Man Buys Iraqi Tank, Finds $2.4 Million in Gold Hidden Inside

After bartering for an old tank that he found on eBay, Nick Mead was surprised to find his purchase came with a surprise.

byRob Stumpf|
Man Buys Iraqi Tank, Finds $2.4 Million in Gold Hidden Inside


The folks at U.K.-based tank restoration company Tanks-A-Lot have one of the coolest vehicle-related jobs we've come across yet. These guys restore tanks and drive them (in addition to supplying tanks for films, events, and even hosting driving events). But while the employees may not find any novelty in driving tanks anymore, they were likely surprised by what they discovered in a recent acquistion: more than $2 million in gold. 

Nick Mead, owner of Tanks-A-Lot and avid heavy vehicle collector, decided to purchase the $37,000 Chinese Type 69 tank after coming across it on eBay. This particular piece was modeled after the Russian T-54, which were sold in the nine year span from 1959-1968. During the Gulf War, Chinese manufacturers produced the tank in bulk and sold many to the Iraqi military during that time. He eventually bartered a retired British Army truck and Abbot self-propelled howitzer to the seller and brought his new piece home. 

While disassembling the vehicle for restoration, mechanic Todd Chamberlain alerted Mead that he believed that one of the fuel tanks were filled with guns—a surprisingly-common occurrence when going through old military machinery. Per shop protocol, Mead grabbed a camera to ensure that they were safely covered should they recover any illegal firearms that they would be required to turn over to the police. Instead what the pair found were five gold bars weighing in at a whopping 68.5 pounds, are valued at around $2.4 million, according to The Sun.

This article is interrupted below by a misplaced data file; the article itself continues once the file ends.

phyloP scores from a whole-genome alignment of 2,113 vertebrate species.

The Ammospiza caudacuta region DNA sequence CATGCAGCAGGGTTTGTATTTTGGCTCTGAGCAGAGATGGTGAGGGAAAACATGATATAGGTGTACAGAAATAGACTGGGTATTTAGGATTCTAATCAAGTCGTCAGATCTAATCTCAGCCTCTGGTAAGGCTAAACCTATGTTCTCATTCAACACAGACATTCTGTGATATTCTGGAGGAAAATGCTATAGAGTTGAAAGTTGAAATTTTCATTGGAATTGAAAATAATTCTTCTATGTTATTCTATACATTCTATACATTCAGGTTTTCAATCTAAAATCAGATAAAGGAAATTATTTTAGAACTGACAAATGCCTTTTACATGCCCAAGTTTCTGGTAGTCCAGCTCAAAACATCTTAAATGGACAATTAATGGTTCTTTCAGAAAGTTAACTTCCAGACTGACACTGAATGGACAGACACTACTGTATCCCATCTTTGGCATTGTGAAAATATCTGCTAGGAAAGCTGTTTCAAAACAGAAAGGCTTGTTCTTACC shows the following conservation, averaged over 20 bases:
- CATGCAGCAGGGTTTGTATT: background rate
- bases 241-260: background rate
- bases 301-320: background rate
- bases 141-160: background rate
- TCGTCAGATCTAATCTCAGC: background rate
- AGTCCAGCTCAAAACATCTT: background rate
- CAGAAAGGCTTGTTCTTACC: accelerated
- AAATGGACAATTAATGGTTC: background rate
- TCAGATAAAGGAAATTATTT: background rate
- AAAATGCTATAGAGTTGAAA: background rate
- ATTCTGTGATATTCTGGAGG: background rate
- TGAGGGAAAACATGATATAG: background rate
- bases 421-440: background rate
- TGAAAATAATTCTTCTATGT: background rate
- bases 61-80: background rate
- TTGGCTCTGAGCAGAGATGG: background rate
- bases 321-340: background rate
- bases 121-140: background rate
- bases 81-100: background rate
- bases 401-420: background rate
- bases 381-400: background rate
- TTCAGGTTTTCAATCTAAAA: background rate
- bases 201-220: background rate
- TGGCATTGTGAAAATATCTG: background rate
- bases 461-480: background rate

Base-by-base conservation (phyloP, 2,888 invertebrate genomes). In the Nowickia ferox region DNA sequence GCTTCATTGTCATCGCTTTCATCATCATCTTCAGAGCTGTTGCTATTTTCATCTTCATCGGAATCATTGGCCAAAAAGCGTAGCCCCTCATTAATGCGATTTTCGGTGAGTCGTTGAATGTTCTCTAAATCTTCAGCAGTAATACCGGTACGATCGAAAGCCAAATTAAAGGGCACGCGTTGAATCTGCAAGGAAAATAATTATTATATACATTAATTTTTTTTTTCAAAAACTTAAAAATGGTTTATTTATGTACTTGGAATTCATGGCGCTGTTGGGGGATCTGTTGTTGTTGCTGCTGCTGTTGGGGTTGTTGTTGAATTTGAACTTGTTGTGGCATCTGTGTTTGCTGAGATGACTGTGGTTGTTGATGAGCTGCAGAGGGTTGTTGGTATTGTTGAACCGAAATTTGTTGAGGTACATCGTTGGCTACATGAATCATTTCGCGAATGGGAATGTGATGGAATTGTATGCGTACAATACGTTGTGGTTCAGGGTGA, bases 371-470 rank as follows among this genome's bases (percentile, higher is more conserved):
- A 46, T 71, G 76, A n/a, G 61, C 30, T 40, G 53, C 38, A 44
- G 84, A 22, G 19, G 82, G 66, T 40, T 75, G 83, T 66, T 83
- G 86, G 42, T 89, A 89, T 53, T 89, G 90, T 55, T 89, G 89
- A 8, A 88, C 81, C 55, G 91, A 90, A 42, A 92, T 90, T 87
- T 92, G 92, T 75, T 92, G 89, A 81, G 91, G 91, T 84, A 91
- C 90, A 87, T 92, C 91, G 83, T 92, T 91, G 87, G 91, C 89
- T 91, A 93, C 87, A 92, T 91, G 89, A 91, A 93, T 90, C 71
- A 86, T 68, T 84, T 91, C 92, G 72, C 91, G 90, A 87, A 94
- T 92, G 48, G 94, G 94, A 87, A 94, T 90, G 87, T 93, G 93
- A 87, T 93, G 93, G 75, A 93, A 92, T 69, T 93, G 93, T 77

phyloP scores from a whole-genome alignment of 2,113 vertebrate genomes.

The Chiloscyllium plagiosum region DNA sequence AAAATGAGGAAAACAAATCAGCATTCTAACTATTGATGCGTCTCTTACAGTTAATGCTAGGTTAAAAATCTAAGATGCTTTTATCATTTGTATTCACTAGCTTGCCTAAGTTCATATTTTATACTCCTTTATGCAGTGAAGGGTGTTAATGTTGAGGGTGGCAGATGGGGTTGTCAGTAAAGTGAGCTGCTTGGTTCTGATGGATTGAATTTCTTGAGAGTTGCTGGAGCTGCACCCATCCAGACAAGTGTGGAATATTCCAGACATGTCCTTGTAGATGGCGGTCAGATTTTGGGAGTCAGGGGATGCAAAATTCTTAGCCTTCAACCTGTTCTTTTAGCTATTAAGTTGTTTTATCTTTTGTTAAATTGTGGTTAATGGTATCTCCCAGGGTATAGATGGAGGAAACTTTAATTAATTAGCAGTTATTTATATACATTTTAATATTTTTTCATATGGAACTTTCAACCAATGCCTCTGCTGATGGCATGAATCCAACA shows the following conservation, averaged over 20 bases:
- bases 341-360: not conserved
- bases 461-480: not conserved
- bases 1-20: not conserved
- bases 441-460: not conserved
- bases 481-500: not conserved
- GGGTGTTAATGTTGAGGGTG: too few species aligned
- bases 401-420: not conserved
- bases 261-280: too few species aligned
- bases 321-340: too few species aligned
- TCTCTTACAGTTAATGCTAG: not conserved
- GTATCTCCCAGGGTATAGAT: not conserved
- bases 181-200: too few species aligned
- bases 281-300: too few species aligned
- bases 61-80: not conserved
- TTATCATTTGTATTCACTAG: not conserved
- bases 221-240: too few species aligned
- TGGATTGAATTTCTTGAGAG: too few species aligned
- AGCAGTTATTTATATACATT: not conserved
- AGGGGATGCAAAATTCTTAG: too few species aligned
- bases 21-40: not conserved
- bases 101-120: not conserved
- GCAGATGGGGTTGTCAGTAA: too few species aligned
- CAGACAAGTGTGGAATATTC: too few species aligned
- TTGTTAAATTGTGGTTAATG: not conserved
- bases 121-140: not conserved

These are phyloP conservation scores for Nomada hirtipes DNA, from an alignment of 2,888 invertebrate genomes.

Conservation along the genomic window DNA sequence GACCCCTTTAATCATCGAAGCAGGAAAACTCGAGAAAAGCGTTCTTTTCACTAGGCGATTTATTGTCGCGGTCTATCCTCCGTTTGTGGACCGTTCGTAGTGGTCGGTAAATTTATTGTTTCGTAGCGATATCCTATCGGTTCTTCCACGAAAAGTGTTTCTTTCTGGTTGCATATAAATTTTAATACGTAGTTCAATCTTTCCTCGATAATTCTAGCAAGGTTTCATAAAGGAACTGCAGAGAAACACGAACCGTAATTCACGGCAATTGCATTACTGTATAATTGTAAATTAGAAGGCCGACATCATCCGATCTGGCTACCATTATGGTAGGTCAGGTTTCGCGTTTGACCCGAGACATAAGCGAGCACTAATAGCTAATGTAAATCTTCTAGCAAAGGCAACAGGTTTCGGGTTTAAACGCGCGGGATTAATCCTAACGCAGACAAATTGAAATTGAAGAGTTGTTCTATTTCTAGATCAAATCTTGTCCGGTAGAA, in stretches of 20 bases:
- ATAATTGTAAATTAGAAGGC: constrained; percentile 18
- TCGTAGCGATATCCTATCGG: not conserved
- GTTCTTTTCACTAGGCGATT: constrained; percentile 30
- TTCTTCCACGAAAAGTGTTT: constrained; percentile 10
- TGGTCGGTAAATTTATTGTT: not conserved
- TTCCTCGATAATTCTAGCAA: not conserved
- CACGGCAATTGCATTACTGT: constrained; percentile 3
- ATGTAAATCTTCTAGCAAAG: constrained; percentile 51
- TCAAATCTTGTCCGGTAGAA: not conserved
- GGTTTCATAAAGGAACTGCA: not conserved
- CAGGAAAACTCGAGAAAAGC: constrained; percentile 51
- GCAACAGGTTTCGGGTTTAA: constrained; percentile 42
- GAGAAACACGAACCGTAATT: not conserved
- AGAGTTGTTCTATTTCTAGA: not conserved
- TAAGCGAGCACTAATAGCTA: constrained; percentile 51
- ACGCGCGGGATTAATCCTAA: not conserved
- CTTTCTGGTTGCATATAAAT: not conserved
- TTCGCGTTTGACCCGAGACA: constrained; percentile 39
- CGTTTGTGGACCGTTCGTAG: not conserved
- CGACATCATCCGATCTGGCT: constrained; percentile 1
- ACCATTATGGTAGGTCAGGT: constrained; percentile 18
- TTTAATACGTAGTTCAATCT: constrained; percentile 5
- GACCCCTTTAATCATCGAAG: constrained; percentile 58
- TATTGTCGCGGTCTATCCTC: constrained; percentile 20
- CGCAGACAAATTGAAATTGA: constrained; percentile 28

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It is believed that the gold was smuggled into the tank during the Gulf War in 1990-1991 and has remained there since. This likely is the case, as Iraqi soldiers stole a lot of gold when Kuwait was invaded in August of 1990. After the Gulf War ended, Iraq returned 3,216 gold bars back to Kuwait. If they all weighed around the same as these five, the total value of returned gold that was looted during the war could be estimated to be around $1.5 billion.

Lucky or not, Mead can be head calling the police in the video before measuring the weight of the find. Eventually, the gold was turned over to police. They did not provide Mead with $2.4 million; rather, they gave him a receipt for the collection of the bars. It is unknown if they will be returned to Mead, or if they are able to be traced to their original owners.